Sunday, January 30, 2011

Philip Pullman, Alexandria and the democracy of libraries.

Philip Pullman delivered an impassioned speech on January 20 defending the Oxfordshire libraries in the UK - nearly half of them are under threat of closure due to funding cuts. In it he recalled what libraries had meant to him
"I still remember the first library ticket I ever had. It must have been about 1957. My mother took me to the public library just off Battersea Park Road and enrolled me. I was thrilled. All those books, and I was allowed to borrow whichever I wanted! And I remember some of the first books I borrowed and fell in love with: the Moomin books by Tove Jansson; a French novel for children called A Hundred Million Francs; why did I like that? Why did I read it over and over again, and borrow it many times? I don’t know. But what a gift to give a child, this chance to discover that you can love a book and the characters in it, you can become their friend and share their adventures in your own imagination.
And the secrecy of it! The blessed privacy! No-one else can get in the way, no-one else can invade it, no-one else even knows what’s going on in that wonderful space that opens up between the reader and the book. That open democratic space full of thrills, full of excitement and fear, full of astonishment, where your own emotions and ideas are given back to you clarified, magnified, purified, valued. You’re a citizen of that great democratic space that opens up between you and the book. And the body that gave it to you is the public library. Can I possibly convey the magnitude of that gift?
Somewhere in Blackbird Leys, somewhere in Berinsfield, somewhere in Botley, somewhere in Benson or in Bampton, to name only the communities beginning with B whose libraries are going to be abolished, somewhere in each of them there is a child right now, there are children, just like me at that age in Battersea, children who only need to make that discovery to learn that they too are citizens of the republic of reading. Only the public library can give them that gift.
A little later, when we were living in north Wales, there was a mobile library that used to travel around the villages and came to us once a fortnight. I suppose I would have been about sixteen. One day I saw a novel whose cover intrigued me, so I took it out, knowing nothing of the author. It was called Balthazar, by Lawrence Durrell. The Alexandria Quartet – we’re back to Alexandria again – was very big at that time; highly praised, made much fuss of. It’s less highly regarded now, but I’m not in the habit of dissing what I once loved, and I fell for this book and the others, Justine, Mountolive, Clea, which I hastened to read after it. I adored these stories of wealthy cosmopolitan bohemian people having affairs and talking about life and art and things in that beautiful city. Another great gift from the public library."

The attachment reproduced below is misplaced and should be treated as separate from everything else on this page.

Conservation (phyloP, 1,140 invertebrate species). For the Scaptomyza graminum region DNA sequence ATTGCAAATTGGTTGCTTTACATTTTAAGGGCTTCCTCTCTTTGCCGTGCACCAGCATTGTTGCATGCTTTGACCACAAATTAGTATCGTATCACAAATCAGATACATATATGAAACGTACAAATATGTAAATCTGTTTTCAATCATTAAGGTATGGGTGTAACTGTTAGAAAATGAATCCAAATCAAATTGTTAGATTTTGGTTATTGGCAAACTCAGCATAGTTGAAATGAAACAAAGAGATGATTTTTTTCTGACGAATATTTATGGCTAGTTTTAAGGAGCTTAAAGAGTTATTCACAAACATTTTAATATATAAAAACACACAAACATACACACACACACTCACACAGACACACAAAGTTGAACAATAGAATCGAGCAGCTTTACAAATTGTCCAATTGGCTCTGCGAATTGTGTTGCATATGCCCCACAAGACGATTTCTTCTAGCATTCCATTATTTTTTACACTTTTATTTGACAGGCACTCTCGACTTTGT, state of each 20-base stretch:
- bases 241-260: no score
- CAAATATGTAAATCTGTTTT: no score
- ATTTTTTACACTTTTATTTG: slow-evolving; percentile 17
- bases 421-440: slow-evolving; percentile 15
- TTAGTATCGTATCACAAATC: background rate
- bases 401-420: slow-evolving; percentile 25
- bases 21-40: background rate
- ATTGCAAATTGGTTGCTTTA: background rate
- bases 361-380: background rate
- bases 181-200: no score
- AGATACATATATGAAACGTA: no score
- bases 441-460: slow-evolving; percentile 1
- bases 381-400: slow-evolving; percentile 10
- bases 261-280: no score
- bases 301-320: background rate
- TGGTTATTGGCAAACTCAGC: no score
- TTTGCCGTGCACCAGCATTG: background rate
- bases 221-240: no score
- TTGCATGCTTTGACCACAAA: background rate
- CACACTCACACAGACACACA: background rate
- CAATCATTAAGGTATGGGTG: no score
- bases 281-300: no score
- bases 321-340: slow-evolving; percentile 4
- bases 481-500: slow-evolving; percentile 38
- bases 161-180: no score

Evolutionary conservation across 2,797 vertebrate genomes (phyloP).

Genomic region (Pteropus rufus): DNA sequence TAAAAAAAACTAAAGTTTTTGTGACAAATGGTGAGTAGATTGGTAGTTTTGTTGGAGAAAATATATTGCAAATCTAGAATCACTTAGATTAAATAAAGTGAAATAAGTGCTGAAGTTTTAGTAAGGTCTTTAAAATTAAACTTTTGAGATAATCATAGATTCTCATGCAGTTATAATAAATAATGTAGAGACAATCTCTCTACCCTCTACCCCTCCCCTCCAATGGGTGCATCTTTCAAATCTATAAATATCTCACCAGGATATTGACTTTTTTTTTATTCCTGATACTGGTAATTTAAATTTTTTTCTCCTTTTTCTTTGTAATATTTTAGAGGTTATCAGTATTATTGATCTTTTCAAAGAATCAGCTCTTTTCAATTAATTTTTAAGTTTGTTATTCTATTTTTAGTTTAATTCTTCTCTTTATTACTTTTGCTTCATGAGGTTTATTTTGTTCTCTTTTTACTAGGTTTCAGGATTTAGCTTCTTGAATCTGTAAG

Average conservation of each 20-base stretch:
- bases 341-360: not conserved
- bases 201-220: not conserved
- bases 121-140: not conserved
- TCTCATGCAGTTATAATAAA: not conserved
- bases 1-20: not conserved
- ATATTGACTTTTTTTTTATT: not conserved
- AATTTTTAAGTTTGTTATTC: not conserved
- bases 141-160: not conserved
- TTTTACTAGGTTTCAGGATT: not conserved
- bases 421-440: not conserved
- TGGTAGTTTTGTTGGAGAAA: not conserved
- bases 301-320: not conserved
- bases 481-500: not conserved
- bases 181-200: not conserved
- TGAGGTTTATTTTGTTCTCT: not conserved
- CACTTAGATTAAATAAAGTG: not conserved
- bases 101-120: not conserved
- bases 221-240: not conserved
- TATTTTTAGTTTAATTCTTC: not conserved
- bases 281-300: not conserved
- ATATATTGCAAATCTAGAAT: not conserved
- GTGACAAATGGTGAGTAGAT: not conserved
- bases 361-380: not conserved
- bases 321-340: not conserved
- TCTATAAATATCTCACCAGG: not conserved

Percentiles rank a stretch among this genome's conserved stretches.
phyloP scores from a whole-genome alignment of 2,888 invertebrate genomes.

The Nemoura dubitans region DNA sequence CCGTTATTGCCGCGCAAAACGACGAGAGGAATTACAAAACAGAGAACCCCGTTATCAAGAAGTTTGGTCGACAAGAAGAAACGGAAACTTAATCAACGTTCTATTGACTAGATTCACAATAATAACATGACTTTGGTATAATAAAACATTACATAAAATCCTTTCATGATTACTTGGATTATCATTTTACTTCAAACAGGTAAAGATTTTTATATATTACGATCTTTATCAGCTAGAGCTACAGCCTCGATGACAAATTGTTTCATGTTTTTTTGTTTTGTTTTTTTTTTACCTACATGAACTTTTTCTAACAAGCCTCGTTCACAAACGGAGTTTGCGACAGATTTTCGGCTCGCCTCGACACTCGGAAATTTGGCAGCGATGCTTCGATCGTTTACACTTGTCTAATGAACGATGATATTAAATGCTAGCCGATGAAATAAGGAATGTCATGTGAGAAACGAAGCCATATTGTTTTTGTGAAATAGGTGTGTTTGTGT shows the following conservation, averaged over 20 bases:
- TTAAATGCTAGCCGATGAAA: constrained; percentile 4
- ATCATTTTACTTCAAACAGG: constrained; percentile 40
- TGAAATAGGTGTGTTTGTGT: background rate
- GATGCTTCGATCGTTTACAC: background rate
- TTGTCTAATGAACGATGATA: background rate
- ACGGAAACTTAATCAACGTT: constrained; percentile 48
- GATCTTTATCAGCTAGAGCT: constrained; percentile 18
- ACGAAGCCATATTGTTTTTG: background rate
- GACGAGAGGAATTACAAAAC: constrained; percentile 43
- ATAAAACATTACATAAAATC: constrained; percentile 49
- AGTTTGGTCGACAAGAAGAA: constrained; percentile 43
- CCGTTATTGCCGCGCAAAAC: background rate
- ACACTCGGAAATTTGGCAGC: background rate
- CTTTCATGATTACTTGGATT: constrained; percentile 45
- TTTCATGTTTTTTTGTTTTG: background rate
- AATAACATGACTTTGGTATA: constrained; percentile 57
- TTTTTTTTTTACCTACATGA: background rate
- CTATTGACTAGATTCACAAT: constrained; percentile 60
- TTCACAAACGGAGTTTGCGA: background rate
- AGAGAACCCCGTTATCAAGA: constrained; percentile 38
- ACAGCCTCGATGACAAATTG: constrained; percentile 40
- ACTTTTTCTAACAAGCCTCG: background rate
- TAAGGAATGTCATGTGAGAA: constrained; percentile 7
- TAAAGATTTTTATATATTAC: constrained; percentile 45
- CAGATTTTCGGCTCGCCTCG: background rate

The whole speech is here.

I was also enrolled in a library by my mother - this one in Karori. A dark narrow place with high shelves, or so they seemed, and that smell of stacked paper.  I must have been 4 or 5. Mum was a librarian and treated libraries as others treat churches. We would each take a pile of books. Mum would get through hers in a week and go back for more. There were never any fines.

I read the Alexandria Quartet in London courtesy of Shoe Lane Library. It was in the same street where I worked. I didn't have a lot of money for buying books (my preferred option) and the library was right there, so one day I walked in. The books! And yes, Faber's Alexandria Quartet, which I had not met until that moment. I borrowed it book by book and read them every day on the tube. And after I finished, what? I'm not sure. I might have quit the Shoe Lane job at that point and moved to Athens, where I joined the British Embassy library. But that's another story.

The point is, although I buy books now (and thanks to my son I have copies of the Quartet), libraries made me a citizen of the republic of reading, and my mother handed me the key.


Catherine said...

I must have been three when I was enrolled in the public library - in Miramar, the old one that was the former Miramar town hall. I still remember books like Mike Mulligan and his Steam Shovel, and the Story of Ping.
Later I would head to the library after school, borrow three books (the maximum allowed) and have them all read by the next day, when I would go back for more. That's not picture books, either!
We didn't have any money to buy books, except at Christmas or birthdays, so the library was absolutely essential. I believe it still is.

Tim Upperton said...

I've got those same Faber editions of Durrell's Alexandria Quartet, Mary. The first volume, Justine, I enjoyed most, and the beginning, with the narrator on his island, was spellbinding.

Ben Hur said...

And it is a circle that carries on down through the generations. My wife and I are avid readers and library-goers and my two sons have loved books since they had them first read to them as infants. My parents were keen readers and now I pass the torch to my children and they in turn...and so it goes on, the great world of ideas, of the human spirit, of all that is noble and all that is ignoble about the human species. Long live libraries! (We have a beautiful library here in New Brighton which looks out over the ocean - what a setting in which to read.)